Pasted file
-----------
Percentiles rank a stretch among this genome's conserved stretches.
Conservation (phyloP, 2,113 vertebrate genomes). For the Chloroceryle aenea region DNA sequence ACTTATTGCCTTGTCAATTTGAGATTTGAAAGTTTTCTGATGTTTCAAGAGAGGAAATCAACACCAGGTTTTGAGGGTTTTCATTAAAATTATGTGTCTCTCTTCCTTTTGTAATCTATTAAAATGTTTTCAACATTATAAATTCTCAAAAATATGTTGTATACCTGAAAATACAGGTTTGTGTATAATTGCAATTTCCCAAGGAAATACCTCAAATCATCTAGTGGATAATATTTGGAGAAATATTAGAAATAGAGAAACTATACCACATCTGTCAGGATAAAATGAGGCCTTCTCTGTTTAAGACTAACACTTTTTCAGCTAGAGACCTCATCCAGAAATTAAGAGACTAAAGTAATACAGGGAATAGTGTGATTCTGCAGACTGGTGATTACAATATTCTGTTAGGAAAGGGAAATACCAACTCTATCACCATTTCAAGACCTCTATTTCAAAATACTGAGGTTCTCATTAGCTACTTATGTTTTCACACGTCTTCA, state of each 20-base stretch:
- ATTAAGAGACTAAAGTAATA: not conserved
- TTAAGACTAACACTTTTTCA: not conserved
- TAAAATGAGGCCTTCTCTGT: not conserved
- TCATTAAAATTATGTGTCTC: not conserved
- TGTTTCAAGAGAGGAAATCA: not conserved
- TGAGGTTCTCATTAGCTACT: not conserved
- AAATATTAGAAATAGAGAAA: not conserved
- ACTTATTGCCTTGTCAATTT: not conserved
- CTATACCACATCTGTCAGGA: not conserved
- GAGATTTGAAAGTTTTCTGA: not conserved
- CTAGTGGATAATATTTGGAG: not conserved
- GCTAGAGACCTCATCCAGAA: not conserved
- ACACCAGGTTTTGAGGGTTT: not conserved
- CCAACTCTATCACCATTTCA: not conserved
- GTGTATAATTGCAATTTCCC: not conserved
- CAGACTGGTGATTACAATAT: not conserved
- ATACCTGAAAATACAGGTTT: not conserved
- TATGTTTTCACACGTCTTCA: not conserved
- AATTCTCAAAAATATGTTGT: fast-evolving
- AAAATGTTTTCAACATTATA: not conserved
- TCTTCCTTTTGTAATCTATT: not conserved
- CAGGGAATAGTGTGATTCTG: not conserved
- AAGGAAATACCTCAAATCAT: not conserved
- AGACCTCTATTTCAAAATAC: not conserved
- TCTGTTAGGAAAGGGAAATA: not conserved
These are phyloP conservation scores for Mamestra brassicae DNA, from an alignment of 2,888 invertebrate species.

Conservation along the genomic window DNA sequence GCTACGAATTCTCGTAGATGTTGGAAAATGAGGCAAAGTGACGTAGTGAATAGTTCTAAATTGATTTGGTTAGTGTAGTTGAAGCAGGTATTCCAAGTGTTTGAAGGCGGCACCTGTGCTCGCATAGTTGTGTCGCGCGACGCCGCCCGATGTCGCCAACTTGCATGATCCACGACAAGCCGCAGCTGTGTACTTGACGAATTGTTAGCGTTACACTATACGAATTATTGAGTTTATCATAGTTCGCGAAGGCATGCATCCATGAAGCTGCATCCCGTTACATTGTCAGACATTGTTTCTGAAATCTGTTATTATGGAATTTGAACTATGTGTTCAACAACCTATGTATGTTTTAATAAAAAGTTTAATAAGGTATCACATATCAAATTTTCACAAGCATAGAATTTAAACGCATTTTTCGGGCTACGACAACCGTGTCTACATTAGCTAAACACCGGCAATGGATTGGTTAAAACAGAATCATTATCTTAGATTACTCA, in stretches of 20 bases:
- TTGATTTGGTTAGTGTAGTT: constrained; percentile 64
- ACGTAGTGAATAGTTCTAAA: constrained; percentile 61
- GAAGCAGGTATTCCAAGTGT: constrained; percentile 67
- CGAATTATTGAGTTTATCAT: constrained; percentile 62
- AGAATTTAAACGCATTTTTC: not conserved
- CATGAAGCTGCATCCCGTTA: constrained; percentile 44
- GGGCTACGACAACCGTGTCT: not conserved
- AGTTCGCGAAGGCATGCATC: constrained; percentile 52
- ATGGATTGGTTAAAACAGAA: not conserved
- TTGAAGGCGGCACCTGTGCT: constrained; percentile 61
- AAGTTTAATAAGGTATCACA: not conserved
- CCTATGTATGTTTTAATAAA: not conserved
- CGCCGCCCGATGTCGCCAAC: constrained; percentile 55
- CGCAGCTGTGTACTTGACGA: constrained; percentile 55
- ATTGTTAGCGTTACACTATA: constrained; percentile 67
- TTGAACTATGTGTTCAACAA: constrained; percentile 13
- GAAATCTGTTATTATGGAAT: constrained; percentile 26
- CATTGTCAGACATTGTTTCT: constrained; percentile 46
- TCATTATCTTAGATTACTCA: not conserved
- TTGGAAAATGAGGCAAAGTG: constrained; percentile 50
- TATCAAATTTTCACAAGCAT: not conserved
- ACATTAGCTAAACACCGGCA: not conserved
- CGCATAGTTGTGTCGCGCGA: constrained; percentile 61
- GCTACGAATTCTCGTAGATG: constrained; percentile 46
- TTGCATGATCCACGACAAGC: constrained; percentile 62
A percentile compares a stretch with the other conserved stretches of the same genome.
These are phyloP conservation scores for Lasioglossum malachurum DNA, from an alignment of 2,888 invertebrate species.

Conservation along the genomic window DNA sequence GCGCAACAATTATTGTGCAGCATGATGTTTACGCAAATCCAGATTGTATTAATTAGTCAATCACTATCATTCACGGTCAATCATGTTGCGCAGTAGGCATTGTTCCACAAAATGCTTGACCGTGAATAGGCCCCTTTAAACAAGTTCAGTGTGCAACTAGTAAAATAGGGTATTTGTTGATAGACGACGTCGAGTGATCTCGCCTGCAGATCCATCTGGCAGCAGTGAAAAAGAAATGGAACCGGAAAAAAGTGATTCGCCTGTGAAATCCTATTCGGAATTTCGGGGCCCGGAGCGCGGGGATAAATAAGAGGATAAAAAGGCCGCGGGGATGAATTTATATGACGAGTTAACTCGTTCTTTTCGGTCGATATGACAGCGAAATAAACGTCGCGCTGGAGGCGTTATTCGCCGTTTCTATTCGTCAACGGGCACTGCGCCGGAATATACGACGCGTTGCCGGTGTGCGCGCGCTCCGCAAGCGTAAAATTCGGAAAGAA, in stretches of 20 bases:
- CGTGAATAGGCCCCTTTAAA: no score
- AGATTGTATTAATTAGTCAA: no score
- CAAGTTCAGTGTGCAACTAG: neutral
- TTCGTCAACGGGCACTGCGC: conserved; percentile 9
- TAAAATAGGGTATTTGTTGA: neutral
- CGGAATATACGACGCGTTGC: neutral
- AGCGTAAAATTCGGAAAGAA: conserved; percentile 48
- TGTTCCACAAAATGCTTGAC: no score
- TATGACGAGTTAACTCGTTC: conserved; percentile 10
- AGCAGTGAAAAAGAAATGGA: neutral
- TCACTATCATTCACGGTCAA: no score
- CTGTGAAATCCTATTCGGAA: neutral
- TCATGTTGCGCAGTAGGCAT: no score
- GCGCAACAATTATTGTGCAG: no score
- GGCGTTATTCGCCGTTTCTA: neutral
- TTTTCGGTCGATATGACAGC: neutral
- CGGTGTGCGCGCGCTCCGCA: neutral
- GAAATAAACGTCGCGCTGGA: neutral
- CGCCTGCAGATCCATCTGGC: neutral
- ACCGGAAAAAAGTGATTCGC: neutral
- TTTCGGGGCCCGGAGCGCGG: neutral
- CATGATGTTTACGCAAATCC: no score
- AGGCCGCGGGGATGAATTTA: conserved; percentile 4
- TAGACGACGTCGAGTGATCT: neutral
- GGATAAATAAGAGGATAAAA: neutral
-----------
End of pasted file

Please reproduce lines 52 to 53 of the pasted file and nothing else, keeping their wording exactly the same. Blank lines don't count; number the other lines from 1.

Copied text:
- CGCATAGTTGTGTCGCGCGA: constrained; percentile 61
- GCTACGAATTCTCGTAGATG: constrained; percentile 46